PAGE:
This design is based on a traditional Catalonian tray, I have used manila rope, jute string and Norfolk reed for the construction. There is flexibility coupled with tactility in this sample.
The weave sequence can be clearly seen from this angle as can the separated fibres of the manila rope.
I have started a new construction using manila rope and jute string for the ties. The structure is fairly rigid, I am going to soak it overnight in cold water after testing a small piece. The sample piece did not shrink but did become slightly softer.
This is the finished piece with the reed bundle in place. The reed has a jute binding. The configuration of the coils is entirely flexible according to the wearer.
Starting on a sisal rope construction. This is the exposed core coiling technique using the tied method. The ties are jute string.
As the structure became bigger I added more ties after 6 rounds.
Adding the reed bundles as an edging. The reed has jute binding.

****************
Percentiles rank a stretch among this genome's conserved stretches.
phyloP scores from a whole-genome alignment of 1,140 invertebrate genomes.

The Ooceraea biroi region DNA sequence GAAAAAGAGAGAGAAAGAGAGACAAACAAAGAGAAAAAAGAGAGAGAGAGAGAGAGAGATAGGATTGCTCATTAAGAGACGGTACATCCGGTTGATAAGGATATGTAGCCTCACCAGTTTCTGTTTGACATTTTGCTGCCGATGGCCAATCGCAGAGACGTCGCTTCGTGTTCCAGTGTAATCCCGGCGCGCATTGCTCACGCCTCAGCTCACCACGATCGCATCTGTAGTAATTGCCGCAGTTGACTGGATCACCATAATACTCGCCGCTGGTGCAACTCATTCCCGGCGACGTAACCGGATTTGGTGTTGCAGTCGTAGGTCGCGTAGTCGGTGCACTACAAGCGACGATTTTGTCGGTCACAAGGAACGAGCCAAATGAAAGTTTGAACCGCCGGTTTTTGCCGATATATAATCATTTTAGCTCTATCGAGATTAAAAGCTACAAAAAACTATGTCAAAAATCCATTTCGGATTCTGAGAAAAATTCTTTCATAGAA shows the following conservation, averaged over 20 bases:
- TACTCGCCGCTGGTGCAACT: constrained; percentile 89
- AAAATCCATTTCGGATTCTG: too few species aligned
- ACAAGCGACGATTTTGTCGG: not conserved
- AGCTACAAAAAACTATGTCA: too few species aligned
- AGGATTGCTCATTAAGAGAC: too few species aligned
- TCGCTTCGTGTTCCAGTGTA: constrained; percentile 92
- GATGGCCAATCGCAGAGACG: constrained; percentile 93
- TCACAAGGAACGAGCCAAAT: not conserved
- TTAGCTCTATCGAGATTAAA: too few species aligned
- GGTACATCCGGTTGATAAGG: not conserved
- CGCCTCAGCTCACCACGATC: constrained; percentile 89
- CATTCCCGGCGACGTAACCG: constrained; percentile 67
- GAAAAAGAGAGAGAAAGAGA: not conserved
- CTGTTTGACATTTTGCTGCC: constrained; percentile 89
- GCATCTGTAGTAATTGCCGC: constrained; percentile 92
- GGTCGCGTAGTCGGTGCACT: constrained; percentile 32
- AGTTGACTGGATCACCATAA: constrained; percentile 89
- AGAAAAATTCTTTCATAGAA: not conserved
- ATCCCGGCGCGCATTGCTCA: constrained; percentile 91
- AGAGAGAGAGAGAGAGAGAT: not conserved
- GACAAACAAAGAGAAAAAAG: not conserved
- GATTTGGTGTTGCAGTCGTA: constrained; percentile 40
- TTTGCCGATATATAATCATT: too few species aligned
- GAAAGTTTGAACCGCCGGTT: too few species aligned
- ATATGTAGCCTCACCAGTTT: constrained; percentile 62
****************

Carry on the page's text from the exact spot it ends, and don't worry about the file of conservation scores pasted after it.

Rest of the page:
Using the coiling technique to follow the pattern derived from my photographs of the reed bed at Hickling. Jute string is used over a core of piping cord.
Showing the sketch of the pattern formed by the reed bed and the work in progress.
Close up showing construction.
Still using coiling as a technique and using the tied method with cotton parcel string over a cotton core.
The construction is easier to see from this angle. The tied warps have incorporated the bound reed bundles as an edging. The reed inserts act as a retainer for the length of undyed linen going through the hollow middle of the construction.
The second coiled sample uses a cotton core and cotton parcel string for binding. The string has a certain rigidity which gives the structure less flexibility than the previous sample using wool.
The coiled base can be manipulated using the bound reeds as inserts to give a rigidity to the structure. This can be changed according to how the reed bundles are placed.
Another configuration by moving the reed bundles.